I’m fully aware that today is Mardi Gras and officially the last day that a King Cake is to be consumed in the window between Kings Day and Ash Wednesday. But in my defense a) my husband’s office is having a Fat Tuesday Lunch and he needed to bring something, 😄 b) I’m a sucker for tradition and traditional foods so it had to be done, 🤷🏻♀️ and c) if there’s an excuse to bake carbs, I will gladly bake the carbs.
When researching recipes, I wasn’t sure whether to add raisins. There are entire forums dedicated to the topic, so I turned to my Louisianan friend. The response was, ”No, no, no!!! NO RAISINS!” so I took her word for it. Thank you, Julie, for sharing your favorite @chefjohnfolse recipe with us! It was a great guide for a traditional King Cake!
This looks like a lot of work, but I promise it’s very manageable as there’s not a lot of active time. The dough does need to rest twice, so factor that in, but it’s a great afternoon project that you can come back to as the day unfolds.
As for the hidden almond, in New Orleans the King Cakes have hidden toy babies in them to symbolize Baby Jesus. I didn’t have a toy baby, and I was worried that a dry bean would break someone’s tooth! I settled for an almond but if you can find a toy baby, you can push it into the bread after baking.
Now we’re going to really put the ‘Fat’ in Fat Tuesday and go to town with this cake!
Ingredients for 2 King Cakes (one to keep, one to share!):
1 cup (235ml) whole milk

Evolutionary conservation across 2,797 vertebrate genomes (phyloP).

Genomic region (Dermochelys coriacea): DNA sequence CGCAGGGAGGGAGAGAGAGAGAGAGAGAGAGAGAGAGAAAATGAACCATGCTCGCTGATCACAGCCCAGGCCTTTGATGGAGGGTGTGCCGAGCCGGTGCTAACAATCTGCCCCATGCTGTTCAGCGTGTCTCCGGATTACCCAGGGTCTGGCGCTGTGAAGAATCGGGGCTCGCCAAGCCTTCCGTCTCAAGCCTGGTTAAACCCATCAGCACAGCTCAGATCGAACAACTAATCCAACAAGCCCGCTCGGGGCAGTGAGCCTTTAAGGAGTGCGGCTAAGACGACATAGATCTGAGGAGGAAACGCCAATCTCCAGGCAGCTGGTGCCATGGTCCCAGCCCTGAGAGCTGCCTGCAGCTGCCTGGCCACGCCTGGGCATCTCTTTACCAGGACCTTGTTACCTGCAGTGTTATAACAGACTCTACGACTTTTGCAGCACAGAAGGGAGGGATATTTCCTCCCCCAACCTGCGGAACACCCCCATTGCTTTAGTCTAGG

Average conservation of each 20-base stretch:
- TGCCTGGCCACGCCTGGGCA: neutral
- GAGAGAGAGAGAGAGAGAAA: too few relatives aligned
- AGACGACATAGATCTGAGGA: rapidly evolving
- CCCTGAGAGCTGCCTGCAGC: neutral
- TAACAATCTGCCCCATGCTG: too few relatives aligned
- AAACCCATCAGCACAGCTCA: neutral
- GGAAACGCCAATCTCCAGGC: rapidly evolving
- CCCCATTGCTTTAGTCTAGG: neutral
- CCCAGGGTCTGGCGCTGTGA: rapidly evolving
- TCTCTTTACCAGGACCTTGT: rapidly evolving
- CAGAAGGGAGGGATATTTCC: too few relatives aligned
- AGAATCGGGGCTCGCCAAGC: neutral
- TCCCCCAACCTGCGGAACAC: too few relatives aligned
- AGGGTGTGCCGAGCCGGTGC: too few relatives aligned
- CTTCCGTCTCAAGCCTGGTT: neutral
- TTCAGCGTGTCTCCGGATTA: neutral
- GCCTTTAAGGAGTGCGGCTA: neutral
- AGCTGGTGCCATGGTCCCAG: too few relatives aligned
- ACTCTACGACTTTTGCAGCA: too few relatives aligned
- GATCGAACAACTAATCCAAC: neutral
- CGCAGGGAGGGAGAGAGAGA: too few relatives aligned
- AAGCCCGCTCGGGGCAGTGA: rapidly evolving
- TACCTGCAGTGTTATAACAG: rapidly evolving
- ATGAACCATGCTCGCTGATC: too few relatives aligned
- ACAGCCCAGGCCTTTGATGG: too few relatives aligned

1/4 cup (60g) butter
2 packages (1/2 oz./ 14g total) active dry yeast
2/3 cup (158ml) warm water (110F/45C)
1/2 cup (95g) white sugar
1-1/2 teaspoons salt
1/2 teaspoon freshly grated nutmeg
5-1/2 cups (750g) all-purpose flour
1/2 cup (95g) sugar
1 tablespoon cinnamon
1/4 cup (60g) melted butter
2 whole almonds
2 cups (260g) confectioners' sugar
2 tablespoons (30ml) water
a few drops almond extract
a pinch of salt
Scald the milk (bring it to a boil whilst stirring, remove from heat as soon as it starts to bubble). Set the pan aside and stir in 1/4 cup of butter. Allow the mixture to cool to room temperature.
In a large bowl, dissolve the yeast in the warm water with 1 tablespoon of sugar (taken from the 1/2 cup). Let stand until creamy, about 10 minutes.
Add the cooled milk to the yeast mixture and whisk in the eggs. Stir in the remaining sugar, salt and nutmeg.
Beat the flour into the mixture 1 cup at a time. When the dough comes together, turn it out onto a lightly floured surface and knead until smooth and elastic, about 8 to 10 minutes.
Lightly oil a large bowl, place the dough in the bowl and turn to coat with oil. Cover with a damp cloth or plastic wrap and let rise in a warm place until doubled in volume, about 2 hours. Punch it down and divide the dough in half.
Grease 2 baking sheets or line with parchment paper.
For the filling, melt the 1/4 cup of butter. Combine the sugar and cinnamon in a small bowl.
Roll each dough-half out into a large rectangle approximately 10x16” (25x40cm). Brush the melted butter over each rectangle and sprinkle half the sugar/cinnamon mixture over each rectangle. Place one almond on the dough, the person who finds the almond is king for a day!
Starting with the long side, roll up one rectangle tightly like a jelly roll. Bring the ends of the roll together to form a ring, pinch together the ends to close. Repeat with the other rectangle. Place each ring on a prepared baking sheet. Using scissors, make cuts 1/3 of the way through the rings at 1 inch intervals. Let the rings rise in a warm spot until doubled in size, about 45 minutes. Preheat the oven to 350F (180C). Brush with remaining melted butter.
Bake in a preheated oven for 30 minutes. Meanwhile, prepare the glaze by whisking together all the ingredients. Glaze whilst warm and decorate with sprinkles immediately.